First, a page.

After years as a traveling salesman of furniture and a failed manufacturing partnership, Limbert founded the Charles P. Limbert furniture company in 1894 and spent the rest of the decade building it. By the turn of the century, his reputation as a furniture salesman was well established–the April 1901 Furniture Record called him the “furniture commission man.” That skill earned him several prominent contracts, including the Patlind Hotel in Grand Rapids, the Grand Canyon Hotel, the Mission Inn (Riverside, CA), and the Old Faithful Inn in Yellowstone National Park.
The company’s growing success prompted Limbert to build a new factory in Holland, Michigan in 1906. The new factory was three times the size of the original building and featured modern machinery and easy railway access. Even this expanded space would prove inadequate as the company expanded. It doubled in size through a series of additions over the course of just a few years.
All this capacity supported an expanding product line pushed through a national distribution network. Limbert did not sell directly to customers, instead building relationships with a network of merchants across the country. Re-sellers could count on sponsored national campaigns that included streetcar signs and ads in The Craftsman. They would also receive signs customized with their names for display in storefront windows, color portfolios for in-store use and black and white booklets they could send home with interested customers.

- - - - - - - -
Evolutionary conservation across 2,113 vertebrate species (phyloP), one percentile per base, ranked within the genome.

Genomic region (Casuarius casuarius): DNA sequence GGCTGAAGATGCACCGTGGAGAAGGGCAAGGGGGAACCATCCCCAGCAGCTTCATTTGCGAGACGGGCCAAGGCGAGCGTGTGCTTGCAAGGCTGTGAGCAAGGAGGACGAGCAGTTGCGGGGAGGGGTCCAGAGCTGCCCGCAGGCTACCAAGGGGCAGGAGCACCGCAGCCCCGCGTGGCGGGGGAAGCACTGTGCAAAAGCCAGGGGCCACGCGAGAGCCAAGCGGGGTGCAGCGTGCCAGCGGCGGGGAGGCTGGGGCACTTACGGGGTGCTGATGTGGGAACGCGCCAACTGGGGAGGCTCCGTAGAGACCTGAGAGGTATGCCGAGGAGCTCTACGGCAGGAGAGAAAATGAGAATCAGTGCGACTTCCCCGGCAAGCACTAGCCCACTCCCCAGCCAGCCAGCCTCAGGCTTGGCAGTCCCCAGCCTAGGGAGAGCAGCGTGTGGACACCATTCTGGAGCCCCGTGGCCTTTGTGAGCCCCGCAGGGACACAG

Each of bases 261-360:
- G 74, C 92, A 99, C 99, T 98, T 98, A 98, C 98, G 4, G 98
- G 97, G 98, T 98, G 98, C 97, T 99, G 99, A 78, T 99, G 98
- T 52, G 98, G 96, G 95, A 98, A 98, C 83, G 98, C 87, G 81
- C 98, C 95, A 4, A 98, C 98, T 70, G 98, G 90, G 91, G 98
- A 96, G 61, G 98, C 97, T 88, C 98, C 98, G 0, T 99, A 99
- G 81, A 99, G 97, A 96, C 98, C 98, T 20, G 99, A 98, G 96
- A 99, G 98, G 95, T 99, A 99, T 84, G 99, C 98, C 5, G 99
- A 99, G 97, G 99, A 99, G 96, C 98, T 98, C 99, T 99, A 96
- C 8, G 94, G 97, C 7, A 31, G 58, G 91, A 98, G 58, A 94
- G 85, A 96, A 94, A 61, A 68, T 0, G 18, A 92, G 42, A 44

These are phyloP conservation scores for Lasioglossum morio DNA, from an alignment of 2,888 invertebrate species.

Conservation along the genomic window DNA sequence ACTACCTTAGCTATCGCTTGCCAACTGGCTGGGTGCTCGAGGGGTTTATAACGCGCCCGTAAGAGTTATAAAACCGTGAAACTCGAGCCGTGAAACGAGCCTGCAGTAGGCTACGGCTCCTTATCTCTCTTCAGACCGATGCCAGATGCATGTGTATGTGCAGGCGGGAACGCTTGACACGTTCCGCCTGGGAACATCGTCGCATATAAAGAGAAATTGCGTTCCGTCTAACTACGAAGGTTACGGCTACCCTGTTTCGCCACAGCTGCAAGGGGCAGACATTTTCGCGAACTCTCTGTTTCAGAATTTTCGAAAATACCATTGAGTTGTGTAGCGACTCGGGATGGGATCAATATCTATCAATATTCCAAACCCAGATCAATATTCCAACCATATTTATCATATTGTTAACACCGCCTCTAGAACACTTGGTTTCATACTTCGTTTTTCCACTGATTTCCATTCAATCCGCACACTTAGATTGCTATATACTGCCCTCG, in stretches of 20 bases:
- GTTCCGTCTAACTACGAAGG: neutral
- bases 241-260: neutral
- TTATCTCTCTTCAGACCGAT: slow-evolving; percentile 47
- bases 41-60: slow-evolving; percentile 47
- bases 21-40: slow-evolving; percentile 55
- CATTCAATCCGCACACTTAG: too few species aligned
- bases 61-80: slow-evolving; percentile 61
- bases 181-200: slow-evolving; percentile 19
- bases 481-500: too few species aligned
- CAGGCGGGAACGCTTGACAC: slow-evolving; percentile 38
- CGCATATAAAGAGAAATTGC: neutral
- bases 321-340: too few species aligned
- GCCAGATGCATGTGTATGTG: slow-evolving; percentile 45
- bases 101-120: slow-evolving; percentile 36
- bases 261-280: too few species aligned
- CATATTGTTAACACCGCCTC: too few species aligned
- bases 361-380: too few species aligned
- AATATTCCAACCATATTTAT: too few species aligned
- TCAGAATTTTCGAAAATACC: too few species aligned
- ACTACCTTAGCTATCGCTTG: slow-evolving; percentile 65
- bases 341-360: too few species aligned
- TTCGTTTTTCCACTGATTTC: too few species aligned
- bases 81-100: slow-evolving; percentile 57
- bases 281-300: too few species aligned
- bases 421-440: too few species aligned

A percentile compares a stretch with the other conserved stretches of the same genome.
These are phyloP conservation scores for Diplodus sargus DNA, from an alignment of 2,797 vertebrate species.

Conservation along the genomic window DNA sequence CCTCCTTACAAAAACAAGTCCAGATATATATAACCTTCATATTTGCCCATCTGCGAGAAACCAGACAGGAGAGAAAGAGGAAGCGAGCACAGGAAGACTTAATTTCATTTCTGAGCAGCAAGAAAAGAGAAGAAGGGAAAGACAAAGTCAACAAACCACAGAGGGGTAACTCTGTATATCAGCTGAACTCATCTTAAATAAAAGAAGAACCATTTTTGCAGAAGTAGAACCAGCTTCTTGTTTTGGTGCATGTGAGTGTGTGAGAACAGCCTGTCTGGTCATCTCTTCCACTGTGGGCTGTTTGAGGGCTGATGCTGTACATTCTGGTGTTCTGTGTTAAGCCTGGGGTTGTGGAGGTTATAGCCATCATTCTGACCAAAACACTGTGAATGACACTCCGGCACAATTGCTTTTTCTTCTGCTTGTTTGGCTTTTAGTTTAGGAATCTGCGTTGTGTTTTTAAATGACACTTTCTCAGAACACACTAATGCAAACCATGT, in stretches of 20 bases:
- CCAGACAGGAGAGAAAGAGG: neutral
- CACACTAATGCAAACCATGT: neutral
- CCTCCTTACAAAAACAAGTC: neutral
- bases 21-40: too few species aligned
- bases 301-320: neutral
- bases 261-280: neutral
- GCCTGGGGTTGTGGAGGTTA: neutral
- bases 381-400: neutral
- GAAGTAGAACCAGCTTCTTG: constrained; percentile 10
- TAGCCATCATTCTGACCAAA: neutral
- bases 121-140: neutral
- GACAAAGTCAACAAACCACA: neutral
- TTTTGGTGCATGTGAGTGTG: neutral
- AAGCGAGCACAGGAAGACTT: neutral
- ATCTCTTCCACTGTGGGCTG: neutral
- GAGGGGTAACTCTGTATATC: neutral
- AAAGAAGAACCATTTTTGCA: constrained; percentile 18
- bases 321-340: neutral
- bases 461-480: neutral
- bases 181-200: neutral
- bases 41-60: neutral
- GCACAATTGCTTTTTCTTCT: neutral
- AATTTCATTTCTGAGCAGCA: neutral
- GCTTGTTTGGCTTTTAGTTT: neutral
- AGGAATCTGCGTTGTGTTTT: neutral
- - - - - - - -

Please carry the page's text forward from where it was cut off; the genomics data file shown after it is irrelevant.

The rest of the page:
Even the best advertising couldn’t prevent changing taste. As interest in Arts and Crafts furniture faded, Limbert shifted production to meet those tastes and successfully weathered the storms that would sink Stickley. Though later catalogs still featured some of Limbert’s most distinctive Arts and Crafts pieces, they shared the page with a variety of styles, including Chinese, Italian, Queen Anne, and William and Mary.
In 1921 Limbert suffered a stroke while traveling in Hawaii. He would never recover fully, and declining health prompted him to sell his shares in the company in September of 1922. He was dead less than a year later. The company that bore his name survived Limbert’s death, but it could not survive the economic austerity imposed by World War II. It closed in 1944.